Patricia F. Fitzpatrick Dimond Ph.D. Technical Editor of Clinical OMICs President of BioInsight Communications

One company has a clinical candidate, but focus for now is to understand kinase involvement in neurodegenerative pathways.

Protein kinases (PK) have provided drug targets that have yielded innovative and highly effective therapeutics for cancer treatment. These include small molecule PK inhibitors such as Novartis’ Gleevec, Pfizer’s Sutent, GlaxoSmithKline’s Tykerb, and Bristol-Myers Squibb’s Sprycel. PK inhibitors now comprise over 30% of most major pharmaceutical companies’ pipelines. By 2020, small molecule kinase inhibitors are expected to collectively generate annual revenues of over $25 billion.

The success of kinase inhibitors in cancer has spurred research to develop similar compounds for other diseases including neurodegenerative disorders. But how close to the clinic are kinase inhibitors for central nervous system (CNS) diseases? Noscira has one drug candidate that is in Phase II for supranuclear palsy and is also ready to enter mid-stage trials in Alzheimer disease (AD).

Plenty of basic research, however, is being conducted. As the significance of kinases in the molecular pathway of neuronal survival becomes more apparent, multiple different key pathways are being described, leading to a plethora of potential targets.

Options Aplenty

Pathways of interest for CNS diseases “include apoptotic and necrosis pathways as well as pathways involving inflammation since this is also a factor that exacerbates cell loss in neurodegenerative diseases,” Marcie Glicksman, Ph.D., co-director of the lab for drug discovery in neurodegeneration, Harvard NeuroDiscovery Center, told GEN.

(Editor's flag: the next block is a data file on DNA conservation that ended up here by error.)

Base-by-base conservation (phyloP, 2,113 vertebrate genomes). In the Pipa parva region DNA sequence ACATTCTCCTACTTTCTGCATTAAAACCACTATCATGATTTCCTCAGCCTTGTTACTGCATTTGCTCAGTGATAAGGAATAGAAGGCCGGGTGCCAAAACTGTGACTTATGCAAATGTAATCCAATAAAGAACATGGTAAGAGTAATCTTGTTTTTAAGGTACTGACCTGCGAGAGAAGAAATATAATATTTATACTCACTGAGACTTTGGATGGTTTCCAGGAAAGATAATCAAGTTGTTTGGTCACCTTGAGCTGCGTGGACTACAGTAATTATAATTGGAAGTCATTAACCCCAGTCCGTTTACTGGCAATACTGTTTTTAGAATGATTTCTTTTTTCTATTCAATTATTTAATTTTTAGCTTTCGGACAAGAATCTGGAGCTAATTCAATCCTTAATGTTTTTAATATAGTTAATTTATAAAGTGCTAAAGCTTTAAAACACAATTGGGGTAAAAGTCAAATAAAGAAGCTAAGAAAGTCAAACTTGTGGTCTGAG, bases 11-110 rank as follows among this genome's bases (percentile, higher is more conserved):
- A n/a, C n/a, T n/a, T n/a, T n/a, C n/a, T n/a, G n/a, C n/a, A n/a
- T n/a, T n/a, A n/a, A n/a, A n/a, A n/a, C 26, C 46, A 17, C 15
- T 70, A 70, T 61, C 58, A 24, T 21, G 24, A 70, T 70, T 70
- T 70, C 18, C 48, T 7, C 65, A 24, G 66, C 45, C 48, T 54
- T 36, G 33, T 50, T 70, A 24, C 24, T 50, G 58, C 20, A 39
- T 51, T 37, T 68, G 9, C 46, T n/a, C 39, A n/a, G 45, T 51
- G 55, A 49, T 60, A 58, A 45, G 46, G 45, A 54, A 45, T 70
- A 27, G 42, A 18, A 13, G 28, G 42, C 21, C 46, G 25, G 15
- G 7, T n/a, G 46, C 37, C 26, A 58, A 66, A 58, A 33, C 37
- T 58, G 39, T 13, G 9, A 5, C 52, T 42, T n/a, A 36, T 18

Dr. Glicksman further noted that other kinase-regulated dysfunctional pathways including mitochondrial dysfunction, protein misfolding and aggregation, as well as abnormal RNA processing may all be fair game as viable drug targets for neurodegenerative disorders.

Another potential avenue would be kinases involved in abnormal phosphorylation of tau, which is linked to AD. Additionally, mutations in the gene encoding leucine-rich repeat kinase-2 (LRRK2) that are known to lead to Parkinson disease (PD) are also viable target candidates, Dr. Glicksman reported.

Tau Phosphorylation Research

Aggregation of hyperphosphorylated tau characterizes neuropathological lesions in diseases like AD. Recent studies support that disease-associated changes in soluble tau, including phosphorylation, occur relatively early and are involved in the induction of neuronal death.